I've finally turned the corner on John Hockenberry.  All those posts complaining about The Takeaway, the NPR morning newser aimed at the "hip" demo?  I was complaining about Hockenberry, though I tried to be coy enough never to type his name in the interest of needlessly being mean over something silly.

He got on my last nerve.  But know I realize that "my last nerve" is actually something that can be summited, and there is something on the other side that is more like grudging affection.

Example: this morning, Hockenberry used is awkard interview powers for good and not evil, as he interjected an interview of an editor from Wired by co-host Celeste Headlee, concerning the Anthony Weiner story that is excruciating and sucking the air out of everything (paraphrase):

HEADLEE:  And yet it's kind of low-hanging fruit, if this is able to distract Congress from more serious work just by doing a simple thing of Tweeting publicly on a photo-sharing site. That seems like an easy way to dearil Congress.

EDITOR:  Well I'm not sure who there is to blame for that...

HOCKENBERRY:  Ourselves, this morning.

EDITOR:  ...but [bla bla bla]

The tone of Hockenberry's voice was something between contrite and withering.  It's as close to a FUCK YEAH moment as you're allowed to have on public radio.  And it's not an isolated incident.  John Hockenberry grows on you, like that girlfriend's uncle that at first you couldn't stand and then totally understood in a minor epiphanic moment.

If there's an apology in there on my part, I endorse it.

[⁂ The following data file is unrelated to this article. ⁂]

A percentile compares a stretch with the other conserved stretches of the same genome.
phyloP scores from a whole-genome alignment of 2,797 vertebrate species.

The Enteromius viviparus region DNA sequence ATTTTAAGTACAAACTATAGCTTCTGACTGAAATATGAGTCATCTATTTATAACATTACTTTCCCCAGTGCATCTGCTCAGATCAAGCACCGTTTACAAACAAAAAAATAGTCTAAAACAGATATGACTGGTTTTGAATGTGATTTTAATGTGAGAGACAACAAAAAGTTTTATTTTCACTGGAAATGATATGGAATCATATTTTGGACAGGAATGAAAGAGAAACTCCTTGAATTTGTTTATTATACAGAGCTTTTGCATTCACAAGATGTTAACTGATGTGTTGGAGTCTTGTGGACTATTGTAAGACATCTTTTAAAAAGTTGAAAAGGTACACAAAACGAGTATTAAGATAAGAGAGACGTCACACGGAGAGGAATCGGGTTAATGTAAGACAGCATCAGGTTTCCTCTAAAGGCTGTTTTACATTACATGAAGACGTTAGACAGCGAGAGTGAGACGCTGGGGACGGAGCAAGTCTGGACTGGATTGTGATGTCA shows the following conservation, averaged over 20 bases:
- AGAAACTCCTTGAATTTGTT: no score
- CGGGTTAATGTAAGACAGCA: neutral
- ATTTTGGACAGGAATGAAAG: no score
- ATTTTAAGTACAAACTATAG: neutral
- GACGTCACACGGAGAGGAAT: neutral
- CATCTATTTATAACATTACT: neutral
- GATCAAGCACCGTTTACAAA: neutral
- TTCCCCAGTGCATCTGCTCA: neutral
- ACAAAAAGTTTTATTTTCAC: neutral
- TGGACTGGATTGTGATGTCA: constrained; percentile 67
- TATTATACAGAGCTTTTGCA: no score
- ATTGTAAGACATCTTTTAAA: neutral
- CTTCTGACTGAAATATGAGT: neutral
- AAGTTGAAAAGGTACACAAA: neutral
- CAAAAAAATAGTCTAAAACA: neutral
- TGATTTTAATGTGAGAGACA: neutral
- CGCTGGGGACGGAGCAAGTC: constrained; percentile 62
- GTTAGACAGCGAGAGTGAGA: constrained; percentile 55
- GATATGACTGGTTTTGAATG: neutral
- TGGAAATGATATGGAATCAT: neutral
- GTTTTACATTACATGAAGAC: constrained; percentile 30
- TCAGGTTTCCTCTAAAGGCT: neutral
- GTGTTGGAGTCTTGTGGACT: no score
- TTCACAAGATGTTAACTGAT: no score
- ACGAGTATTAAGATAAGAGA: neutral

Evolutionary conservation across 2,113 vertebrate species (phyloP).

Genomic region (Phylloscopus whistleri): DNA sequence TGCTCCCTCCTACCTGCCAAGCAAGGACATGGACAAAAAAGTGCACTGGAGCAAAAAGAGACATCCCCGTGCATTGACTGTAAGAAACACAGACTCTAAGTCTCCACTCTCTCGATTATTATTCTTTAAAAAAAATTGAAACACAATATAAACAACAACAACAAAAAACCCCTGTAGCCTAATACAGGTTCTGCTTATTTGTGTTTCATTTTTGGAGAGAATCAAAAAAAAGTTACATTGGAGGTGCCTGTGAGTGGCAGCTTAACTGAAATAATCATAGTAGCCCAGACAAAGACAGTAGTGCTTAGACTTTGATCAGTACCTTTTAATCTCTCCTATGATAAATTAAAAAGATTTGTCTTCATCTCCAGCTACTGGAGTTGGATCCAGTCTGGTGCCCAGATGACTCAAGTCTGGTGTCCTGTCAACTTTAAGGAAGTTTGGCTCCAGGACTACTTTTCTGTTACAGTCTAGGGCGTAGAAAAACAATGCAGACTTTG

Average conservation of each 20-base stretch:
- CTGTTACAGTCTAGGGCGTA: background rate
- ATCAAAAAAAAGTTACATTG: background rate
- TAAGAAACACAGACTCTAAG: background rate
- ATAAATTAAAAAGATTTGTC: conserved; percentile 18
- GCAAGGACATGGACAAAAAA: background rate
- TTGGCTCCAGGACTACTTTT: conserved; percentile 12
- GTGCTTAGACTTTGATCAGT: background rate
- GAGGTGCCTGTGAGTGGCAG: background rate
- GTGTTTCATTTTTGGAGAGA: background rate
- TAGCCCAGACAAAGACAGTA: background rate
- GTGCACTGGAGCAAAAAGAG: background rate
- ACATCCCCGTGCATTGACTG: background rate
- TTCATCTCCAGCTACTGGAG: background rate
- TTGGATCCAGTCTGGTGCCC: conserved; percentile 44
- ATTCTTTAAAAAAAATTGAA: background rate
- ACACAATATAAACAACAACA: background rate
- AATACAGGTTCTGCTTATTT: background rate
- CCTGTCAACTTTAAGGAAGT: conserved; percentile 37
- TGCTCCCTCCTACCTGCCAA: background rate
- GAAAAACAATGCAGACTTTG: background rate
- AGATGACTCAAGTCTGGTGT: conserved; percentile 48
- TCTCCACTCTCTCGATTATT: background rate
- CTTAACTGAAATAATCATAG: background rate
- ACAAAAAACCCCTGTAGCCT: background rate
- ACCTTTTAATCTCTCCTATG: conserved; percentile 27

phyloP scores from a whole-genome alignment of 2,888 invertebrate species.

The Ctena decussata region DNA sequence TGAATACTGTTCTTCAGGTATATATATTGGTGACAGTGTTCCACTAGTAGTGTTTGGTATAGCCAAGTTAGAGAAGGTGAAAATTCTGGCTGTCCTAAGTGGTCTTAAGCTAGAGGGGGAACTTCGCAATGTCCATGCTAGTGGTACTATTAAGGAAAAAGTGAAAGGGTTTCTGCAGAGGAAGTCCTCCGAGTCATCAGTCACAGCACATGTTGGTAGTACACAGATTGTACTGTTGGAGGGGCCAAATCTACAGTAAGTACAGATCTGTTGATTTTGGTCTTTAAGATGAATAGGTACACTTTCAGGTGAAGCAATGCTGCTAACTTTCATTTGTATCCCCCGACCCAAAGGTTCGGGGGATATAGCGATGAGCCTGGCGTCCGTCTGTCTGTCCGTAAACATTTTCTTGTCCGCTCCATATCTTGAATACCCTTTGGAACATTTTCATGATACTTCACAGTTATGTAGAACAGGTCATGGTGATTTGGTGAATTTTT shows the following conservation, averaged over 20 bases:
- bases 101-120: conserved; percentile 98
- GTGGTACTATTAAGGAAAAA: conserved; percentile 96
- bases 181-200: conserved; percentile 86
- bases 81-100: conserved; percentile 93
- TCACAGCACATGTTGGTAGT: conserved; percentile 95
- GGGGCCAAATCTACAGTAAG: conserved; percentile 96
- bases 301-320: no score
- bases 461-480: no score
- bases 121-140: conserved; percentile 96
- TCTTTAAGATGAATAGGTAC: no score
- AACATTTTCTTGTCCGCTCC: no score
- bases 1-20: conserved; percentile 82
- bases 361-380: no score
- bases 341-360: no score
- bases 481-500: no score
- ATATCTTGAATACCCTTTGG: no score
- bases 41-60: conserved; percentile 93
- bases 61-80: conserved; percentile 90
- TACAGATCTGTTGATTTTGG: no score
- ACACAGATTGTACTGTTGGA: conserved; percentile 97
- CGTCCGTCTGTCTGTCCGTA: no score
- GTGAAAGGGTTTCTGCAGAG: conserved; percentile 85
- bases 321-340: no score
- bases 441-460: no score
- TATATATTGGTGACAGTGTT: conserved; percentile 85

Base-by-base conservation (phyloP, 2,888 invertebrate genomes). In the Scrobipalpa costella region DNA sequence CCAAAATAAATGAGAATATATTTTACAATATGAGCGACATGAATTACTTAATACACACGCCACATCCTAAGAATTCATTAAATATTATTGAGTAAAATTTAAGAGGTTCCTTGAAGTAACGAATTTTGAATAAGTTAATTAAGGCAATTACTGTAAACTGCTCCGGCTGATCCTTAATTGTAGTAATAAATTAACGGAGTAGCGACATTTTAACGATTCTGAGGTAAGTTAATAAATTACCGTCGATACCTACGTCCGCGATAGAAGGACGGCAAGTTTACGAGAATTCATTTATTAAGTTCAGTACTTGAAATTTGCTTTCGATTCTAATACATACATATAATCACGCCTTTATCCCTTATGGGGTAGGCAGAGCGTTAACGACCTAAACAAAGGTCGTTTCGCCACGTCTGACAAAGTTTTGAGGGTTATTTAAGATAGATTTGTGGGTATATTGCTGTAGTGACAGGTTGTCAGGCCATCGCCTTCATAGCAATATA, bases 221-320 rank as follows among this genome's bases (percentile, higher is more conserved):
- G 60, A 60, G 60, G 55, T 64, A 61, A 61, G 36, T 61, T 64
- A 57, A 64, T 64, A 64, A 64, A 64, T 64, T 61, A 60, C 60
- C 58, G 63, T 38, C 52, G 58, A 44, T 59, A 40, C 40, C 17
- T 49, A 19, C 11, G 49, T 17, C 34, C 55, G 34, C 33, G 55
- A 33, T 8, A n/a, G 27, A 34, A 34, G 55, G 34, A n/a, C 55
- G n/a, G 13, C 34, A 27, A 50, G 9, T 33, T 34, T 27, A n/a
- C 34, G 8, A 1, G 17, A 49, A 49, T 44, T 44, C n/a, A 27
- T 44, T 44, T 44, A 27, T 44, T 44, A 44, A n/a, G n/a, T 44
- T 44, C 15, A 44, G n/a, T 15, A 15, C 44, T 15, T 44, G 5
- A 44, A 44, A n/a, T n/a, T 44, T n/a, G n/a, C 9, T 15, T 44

And if you need one more example of a prime offender of mistakenly believing that there is a hungry maw that must be fed news of Anthony Weiner's Yfrog being meddled with, consider the grown-ups at Mediaite.

Posted by mrbrent at 9:53 AM

June 1, 2011

anthony weiner was probably framed

The most disgusting thing about the Rep. Anthony Weiner imbroglio is the glee with which the cable nets are putting boot to ground on it.

Scandals are scandals; some are weathered and some are not.  But of all the newsworthy things that happen in the course of the day, whether the House vote on the debt ceiling or the NYT expose on Goldman throwing a pawn under the bus or tornadoes on the ground in Massachusetts or the looming default of Greece or the Supreme Court decision on the material witness rule of the DoJ or even for Christ's sake the retirement of the world's largest Irish center Shaquille O'Neal, the foaming of the mouth of the cable news networks says an awful lot about the state of their reporting, and none of it good.

There.  Said too much already.

Posted by mrbrent at 5:41 PM

distopian mornings

One of the things about living in NYC that I'm not sick of yet is on the mornings when you get up earlier than you intended and then hit the commute with time to spare, getting off in a neighborhood close but not necessarily convenient to your work neighborhood.  Then you walk around, gawk, and stick your head into every second place to see if something for breakfast is recommending itself.

I don't know how many places you can live and do this.  When I lived in Rochester I guess I could have, but I was traveling by car and it kind of made the venture feel more like running errands than a tiny adventure.

Keep in mind that part of the tiny adventure is pique, and sometimes even dismay.  Like, the Herald Square morning rush is filled with highly disciplined sidewalk navigators, but if I had a quarter for each time someone talking on their phone or changing their playlist staggered slowly in front of me, I would gladly give it all up to get away with knocking each of them over.  And if you are nostalgic for the Canada you never lived in (like me), do NOT go looking for the Tim Horton's, because you will find it nested in a mini-food-court with KFC, Taco Bell, Colombo Yogurt, Pizza Hut, and I think I forgetting something else?  Something burger?  It was the future that's here already, and it is grimy and bleak.  We are five minutes from Blade Runner.